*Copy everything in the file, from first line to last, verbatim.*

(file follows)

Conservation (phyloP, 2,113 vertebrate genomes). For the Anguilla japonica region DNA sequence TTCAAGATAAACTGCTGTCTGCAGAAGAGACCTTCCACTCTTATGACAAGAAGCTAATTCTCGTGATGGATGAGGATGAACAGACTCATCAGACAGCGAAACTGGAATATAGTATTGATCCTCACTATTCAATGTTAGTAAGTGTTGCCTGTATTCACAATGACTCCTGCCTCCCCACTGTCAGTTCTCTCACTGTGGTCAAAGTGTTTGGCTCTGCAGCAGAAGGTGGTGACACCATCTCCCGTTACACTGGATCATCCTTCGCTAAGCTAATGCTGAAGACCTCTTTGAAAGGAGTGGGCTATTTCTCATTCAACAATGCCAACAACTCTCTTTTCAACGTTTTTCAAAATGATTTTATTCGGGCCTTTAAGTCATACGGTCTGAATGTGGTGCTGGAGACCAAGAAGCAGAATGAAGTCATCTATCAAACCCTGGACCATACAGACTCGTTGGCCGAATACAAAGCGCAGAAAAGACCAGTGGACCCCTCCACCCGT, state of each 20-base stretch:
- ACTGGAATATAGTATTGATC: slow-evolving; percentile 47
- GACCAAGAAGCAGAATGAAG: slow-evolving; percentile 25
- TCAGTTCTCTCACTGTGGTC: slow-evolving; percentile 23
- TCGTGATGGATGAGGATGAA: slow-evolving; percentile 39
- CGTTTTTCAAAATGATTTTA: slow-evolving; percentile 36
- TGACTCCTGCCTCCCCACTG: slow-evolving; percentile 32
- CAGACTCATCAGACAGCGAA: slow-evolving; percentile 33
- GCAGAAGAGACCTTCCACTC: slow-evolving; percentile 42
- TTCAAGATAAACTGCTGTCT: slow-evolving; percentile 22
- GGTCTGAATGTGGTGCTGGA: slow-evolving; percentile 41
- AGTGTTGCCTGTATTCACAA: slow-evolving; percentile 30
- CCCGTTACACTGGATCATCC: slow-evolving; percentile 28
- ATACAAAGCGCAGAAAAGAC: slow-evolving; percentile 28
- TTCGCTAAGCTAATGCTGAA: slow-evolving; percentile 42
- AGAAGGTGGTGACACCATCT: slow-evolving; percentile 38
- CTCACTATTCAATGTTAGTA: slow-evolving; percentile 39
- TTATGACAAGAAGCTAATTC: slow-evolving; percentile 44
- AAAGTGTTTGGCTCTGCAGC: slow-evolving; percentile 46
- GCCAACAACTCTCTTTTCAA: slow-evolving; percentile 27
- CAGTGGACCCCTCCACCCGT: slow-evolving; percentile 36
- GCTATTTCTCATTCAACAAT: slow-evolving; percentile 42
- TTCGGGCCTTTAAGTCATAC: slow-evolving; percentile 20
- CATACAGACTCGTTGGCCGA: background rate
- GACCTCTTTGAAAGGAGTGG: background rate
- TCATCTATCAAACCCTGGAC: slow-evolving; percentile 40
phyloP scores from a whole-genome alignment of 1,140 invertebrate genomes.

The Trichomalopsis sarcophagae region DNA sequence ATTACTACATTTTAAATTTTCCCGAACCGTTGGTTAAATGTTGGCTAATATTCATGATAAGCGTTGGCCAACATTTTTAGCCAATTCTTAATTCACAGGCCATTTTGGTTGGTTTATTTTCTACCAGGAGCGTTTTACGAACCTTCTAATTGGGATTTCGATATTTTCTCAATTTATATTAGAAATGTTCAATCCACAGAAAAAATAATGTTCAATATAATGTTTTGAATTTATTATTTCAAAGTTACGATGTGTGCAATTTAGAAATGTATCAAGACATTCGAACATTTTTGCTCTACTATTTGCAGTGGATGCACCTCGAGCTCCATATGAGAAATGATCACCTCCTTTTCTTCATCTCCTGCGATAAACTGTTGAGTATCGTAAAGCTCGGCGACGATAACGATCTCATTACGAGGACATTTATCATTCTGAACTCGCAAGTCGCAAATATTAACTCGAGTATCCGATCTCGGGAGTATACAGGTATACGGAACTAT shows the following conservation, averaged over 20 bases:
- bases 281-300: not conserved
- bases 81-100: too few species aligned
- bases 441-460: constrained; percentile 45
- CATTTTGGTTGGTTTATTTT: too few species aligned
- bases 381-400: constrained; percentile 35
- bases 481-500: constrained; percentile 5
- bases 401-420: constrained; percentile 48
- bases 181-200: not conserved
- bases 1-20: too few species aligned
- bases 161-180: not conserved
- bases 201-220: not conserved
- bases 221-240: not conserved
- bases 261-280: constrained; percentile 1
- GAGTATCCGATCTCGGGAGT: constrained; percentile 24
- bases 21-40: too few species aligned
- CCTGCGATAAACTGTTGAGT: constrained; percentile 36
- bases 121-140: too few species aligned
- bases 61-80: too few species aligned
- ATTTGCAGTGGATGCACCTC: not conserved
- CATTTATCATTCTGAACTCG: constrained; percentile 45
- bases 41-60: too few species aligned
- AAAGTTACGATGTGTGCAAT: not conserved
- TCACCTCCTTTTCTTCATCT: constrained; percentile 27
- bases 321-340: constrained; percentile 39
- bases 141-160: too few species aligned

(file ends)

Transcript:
Conservation (phyloP, 2,113 vertebrate genomes). For the Anguilla japonica region DNA sequence TTCAAGATAAACTGCTGTCTGCAGAAGAGACCTTCCACTCTTATGACAAGAAGCTAATTCTCGTGATGGATGAGGATGAACAGACTCATCAGACAGCGAAACTGGAATATAGTATTGATCCTCACTATTCAATGTTAGTAAGTGTTGCCTGTATTCACAATGACTCCTGCCTCCCCACTGTCAGTTCTCTCACTGTGGTCAAAGTGTTTGGCTCTGCAGCAGAAGGTGGTGACACCATCTCCCGTTACACTGGATCATCCTTCGCTAAGCTAATGCTGAAGACCTCTTTGAAAGGAGTGGGCTATTTCTCATTCAACAATGCCAACAACTCTCTTTTCAACGTTTTTCAAAATGATTTTATTCGGGCCTTTAAGTCATACGGTCTGAATGTGGTGCTGGAGACCAAGAAGCAGAATGAAGTCATCTATCAAACCCTGGACCATACAGACTCGTTGGCCGAATACAAAGCGCAGAAAAGACCAGTGGACCCCTCCACCCGT, state of each 20-base stretch:
- ACTGGAATATAGTATTGATC: slow-evolving; percentile 47
- GACCAAGAAGCAGAATGAAG: slow-evolving; percentile 25
- TCAGTTCTCTCACTGTGGTC: slow-evolving; percentile 23
- TCGTGATGGATGAGGATGAA: slow-evolving; percentile 39
- CGTTTTTCAAAATGATTTTA: slow-evolving; percentile 36
- TGACTCCTGCCTCCCCACTG: slow-evolving; percentile 32
- CAGACTCATCAGACAGCGAA: slow-evolving; percentile 33
- GCAGAAGAGACCTTCCACTC: slow-evolving; percentile 42
- TTCAAGATAAACTGCTGTCT: slow-evolving; percentile 22
- GGTCTGAATGTGGTGCTGGA: slow-evolving; percentile 41
- AGTGTTGCCTGTATTCACAA: slow-evolving; percentile 30
- CCCGTTACACTGGATCATCC: slow-evolving; percentile 28
- ATACAAAGCGCAGAAAAGAC: slow-evolving; percentile 28
- TTCGCTAAGCTAATGCTGAA: slow-evolving; percentile 42
- AGAAGGTGGTGACACCATCT: slow-evolving; percentile 38
- CTCACTATTCAATGTTAGTA: slow-evolving; percentile 39
- TTATGACAAGAAGCTAATTC: slow-evolving; percentile 44
- AAAGTGTTTGGCTCTGCAGC: slow-evolving; percentile 46
- GCCAACAACTCTCTTTTCAA: slow-evolving; percentile 27
- CAGTGGACCCCTCCACCCGT: slow-evolving; percentile 36
- GCTATTTCTCATTCAACAAT: slow-evolving; percentile 42
- TTCGGGCCTTTAAGTCATAC: slow-evolving; percentile 20
- CATACAGACTCGTTGGCCGA: background rate
- GACCTCTTTGAAAGGAGTGG: background rate
- TCATCTATCAAACCCTGGAC: slow-evolving; percentile 40
phyloP scores from a whole-genome alignment of 1,140 invertebrate genomes.

The Trichomalopsis sarcophagae region DNA sequence ATTACTACATTTTAAATTTTCCCGAACCGTTGGTTAAATGTTGGCTAATATTCATGATAAGCGTTGGCCAACATTTTTAGCCAATTCTTAATTCACAGGCCATTTTGGTTGGTTTATTTTCTACCAGGAGCGTTTTACGAACCTTCTAATTGGGATTTCGATATTTTCTCAATTTATATTAGAAATGTTCAATCCACAGAAAAAATAATGTTCAATATAATGTTTTGAATTTATTATTTCAAAGTTACGATGTGTGCAATTTAGAAATGTATCAAGACATTCGAACATTTTTGCTCTACTATTTGCAGTGGATGCACCTCGAGCTCCATATGAGAAATGATCACCTCCTTTTCTTCATCTCCTGCGATAAACTGTTGAGTATCGTAAAGCTCGGCGACGATAACGATCTCATTACGAGGACATTTATCATTCTGAACTCGCAAGTCGCAAATATTAACTCGAGTATCCGATCTCGGGAGTATACAGGTATACGGAACTAT shows the following conservation, averaged over 20 bases:
- bases 281-300: not conserved
- bases 81-100: too few species aligned
- bases 441-460: constrained; percentile 45
- CATTTTGGTTGGTTTATTTT: too few species aligned
- bases 381-400: constrained; percentile 35
- bases 481-500: constrained; percentile 5
- bases 401-420: constrained; percentile 48
- bases 181-200: not conserved
- bases 1-20: too few species aligned
- bases 161-180: not conserved
- bases 201-220: not conserved
- bases 221-240: not conserved
- bases 261-280: constrained; percentile 1
- GAGTATCCGATCTCGGGAGT: constrained; percentile 24
- bases 21-40: too few species aligned
- CCTGCGATAAACTGTTGAGT: constrained; percentile 36
- bases 121-140: too few species aligned
- bases 61-80: too few species aligned
- ATTTGCAGTGGATGCACCTC: not conserved
- CATTTATCATTCTGAACTCG: constrained; percentile 45
- bases 41-60: too few species aligned
- AAAGTTACGATGTGTGCAAT: not conserved
- TCACCTCCTTTTCTTCATCT: constrained; percentile 27
- bases 321-340: constrained; percentile 39
- bases 141-160: too few species aligned